If most people implicitly expect that there will be a bit of inflation over the next few years, the financial markets are assuming quite the opposite. Bond yields are close to the levels they were at the beginning of the last century. The only sensible assumption behind lending to the UK government for 10 years at a bit more than 4.2 per cent is that inflation will be about 1.5 per cent or less. For Germany the corresponding yield is 3.2 per cent, carrying the assumption that inflation will be close to zero.

Now it may be that the markets are so awash with money created by the central banks in an effort to puff up the world economy post the early 2000s recession, that the bond market investors are simply making a mistake. Many of us think they are, particularly those investors in Japan and China who have been piling into US securities, carrying the exchange-rate risk. But, currency risk aside, if there is virtually no inflation over the next decade it won't be a huge mistake - or at least not as huge as borrowers who at the back of their minds assume that inflation will save them in the end.

Back to the Bank's decision pathway. The evidence of the slowdown is beyond dispute. The figures are a bit bumpy, with industrial production weak, service industries doing OK and retailing recovering a touch but pretty soft. But figures almost invariably lag reality and the task of the Monetary Policy Committee members is not to look at statistics and make a decision on that basis. Any of us could do that. What they have to do is understand the feel of the figures and meld that into the non-statistical data that comes into the Bank, plus their own intuitive feeling for where the economy might be in six months.

If the lags in the figures are long, the lags in the impact of policy are longer. So what should the Bank do?

I don't think it needs to do anything now. Yes, the CBI wants a cut but then it has a history of calling for cheap money. Businesses in general borrow and they want to do so at the cheapest rate. There are two complications which suggest caution. One is the current weakness of sterling - not a dramatic decline, but enough to beware particularly when US interest rates are heading up. You don't want sterling to weaken too much against the dollar at a time when nominal oil prices, denominated in dollars, are at an all-time high. There is an argument for waiting until it is clear that US rates will not rise any further before starting to pull ours down.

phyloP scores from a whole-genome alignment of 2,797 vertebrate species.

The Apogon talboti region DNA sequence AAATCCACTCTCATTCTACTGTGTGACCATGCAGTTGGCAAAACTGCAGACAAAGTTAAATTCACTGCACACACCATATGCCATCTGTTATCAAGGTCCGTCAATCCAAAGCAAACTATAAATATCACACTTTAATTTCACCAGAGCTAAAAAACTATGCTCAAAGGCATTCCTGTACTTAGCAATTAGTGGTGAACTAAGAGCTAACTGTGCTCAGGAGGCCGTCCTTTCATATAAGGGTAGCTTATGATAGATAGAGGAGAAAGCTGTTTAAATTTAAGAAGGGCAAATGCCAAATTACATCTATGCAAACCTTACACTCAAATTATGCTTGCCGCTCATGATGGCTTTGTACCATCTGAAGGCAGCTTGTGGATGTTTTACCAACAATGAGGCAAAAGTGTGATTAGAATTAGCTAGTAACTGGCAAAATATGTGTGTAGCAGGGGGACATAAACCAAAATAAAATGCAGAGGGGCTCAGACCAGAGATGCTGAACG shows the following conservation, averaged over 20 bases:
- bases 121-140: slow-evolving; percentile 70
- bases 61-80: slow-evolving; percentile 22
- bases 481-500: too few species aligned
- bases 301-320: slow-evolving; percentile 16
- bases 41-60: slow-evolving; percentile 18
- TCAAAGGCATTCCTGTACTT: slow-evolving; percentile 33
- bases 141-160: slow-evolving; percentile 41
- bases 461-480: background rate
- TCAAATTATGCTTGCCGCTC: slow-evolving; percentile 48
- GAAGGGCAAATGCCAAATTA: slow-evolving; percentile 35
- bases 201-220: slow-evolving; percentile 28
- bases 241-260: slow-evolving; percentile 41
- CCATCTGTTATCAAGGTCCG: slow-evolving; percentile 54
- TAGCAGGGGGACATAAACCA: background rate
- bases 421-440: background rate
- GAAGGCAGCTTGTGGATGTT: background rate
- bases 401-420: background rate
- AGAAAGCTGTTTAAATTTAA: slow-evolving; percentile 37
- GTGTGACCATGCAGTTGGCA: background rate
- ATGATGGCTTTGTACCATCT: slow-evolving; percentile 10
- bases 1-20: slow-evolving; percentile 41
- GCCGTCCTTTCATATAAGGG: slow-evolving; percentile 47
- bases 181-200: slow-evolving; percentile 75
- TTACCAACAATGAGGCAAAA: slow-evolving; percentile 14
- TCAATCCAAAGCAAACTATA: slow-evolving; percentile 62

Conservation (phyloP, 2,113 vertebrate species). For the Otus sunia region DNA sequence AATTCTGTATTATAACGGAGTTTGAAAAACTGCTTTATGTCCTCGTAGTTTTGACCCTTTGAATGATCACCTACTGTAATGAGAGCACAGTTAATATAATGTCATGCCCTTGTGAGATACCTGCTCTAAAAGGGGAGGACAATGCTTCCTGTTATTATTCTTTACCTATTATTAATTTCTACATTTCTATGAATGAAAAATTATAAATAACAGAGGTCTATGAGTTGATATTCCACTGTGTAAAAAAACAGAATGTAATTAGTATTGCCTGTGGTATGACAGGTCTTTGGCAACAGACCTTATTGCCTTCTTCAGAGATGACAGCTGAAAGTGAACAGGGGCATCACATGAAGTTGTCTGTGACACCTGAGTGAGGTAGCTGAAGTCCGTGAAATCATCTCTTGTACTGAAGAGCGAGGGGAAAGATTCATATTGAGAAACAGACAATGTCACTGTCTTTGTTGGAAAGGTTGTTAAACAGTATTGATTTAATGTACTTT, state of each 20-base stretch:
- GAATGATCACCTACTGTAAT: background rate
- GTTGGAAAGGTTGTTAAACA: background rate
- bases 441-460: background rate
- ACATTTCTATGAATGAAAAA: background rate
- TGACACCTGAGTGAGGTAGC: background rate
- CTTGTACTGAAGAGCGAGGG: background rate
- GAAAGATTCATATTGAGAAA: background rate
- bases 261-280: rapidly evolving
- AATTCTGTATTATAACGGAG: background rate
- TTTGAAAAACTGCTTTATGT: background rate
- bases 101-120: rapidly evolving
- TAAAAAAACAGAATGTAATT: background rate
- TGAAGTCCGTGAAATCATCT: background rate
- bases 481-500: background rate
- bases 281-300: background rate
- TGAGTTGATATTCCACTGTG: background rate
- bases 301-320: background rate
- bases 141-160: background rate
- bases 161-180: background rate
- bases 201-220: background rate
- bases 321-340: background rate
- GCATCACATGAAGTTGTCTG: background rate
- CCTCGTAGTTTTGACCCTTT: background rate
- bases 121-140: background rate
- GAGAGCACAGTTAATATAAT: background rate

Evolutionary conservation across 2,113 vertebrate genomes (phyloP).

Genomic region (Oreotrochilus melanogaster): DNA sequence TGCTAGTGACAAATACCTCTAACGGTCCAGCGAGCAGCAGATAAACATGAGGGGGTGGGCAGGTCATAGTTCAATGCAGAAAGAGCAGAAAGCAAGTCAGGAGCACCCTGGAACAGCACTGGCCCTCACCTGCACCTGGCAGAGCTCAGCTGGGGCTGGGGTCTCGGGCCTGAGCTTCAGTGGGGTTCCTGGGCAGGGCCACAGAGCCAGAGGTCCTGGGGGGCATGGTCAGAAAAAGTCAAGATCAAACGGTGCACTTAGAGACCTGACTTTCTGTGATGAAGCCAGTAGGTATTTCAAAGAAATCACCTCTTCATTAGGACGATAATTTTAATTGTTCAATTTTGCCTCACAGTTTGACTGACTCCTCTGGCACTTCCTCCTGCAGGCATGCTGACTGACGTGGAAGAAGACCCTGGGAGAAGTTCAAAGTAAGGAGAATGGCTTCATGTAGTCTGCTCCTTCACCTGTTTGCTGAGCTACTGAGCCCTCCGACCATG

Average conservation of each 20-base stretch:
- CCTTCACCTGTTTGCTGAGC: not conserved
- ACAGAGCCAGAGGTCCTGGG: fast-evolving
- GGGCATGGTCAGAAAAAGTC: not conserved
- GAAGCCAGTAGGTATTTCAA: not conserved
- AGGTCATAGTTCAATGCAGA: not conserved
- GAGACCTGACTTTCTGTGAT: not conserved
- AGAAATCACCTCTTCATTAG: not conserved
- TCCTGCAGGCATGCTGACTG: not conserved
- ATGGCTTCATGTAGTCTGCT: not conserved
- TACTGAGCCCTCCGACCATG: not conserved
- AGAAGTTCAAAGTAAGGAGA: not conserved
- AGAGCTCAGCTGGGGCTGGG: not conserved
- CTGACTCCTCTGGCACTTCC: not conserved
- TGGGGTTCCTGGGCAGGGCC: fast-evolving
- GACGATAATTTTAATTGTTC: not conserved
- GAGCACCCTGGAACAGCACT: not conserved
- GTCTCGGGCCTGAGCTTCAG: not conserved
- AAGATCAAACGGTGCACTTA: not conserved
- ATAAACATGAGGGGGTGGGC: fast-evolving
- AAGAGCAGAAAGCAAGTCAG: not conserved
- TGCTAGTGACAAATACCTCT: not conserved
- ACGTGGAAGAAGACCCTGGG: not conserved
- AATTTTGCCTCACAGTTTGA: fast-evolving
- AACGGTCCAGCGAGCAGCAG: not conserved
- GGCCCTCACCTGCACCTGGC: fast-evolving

The other is the fiscal position. Growth this year is clearly going to be well below the number the Chancellor first though of. It will not be above 3 per cent, and may be quite close to 2 per cent. But we don't know how much damage this does to revenues and spending. If public finances are heading into a real mess, lower rates will be needed to offset the rise in taxation that is needed to correct that mess. But we won't have much of a feel for that until the autumn.

That all suggests another couple of months wait: maybe September, more likely October. But then when rates do start to fall there may be a case for giving a sharp signal: cutting by half a point, not a quarter. Not sure about that, because it may be that to signal a change in direction will be enough. But it is often better to wait and move decisively than move early and wonder whether you have done the right thing.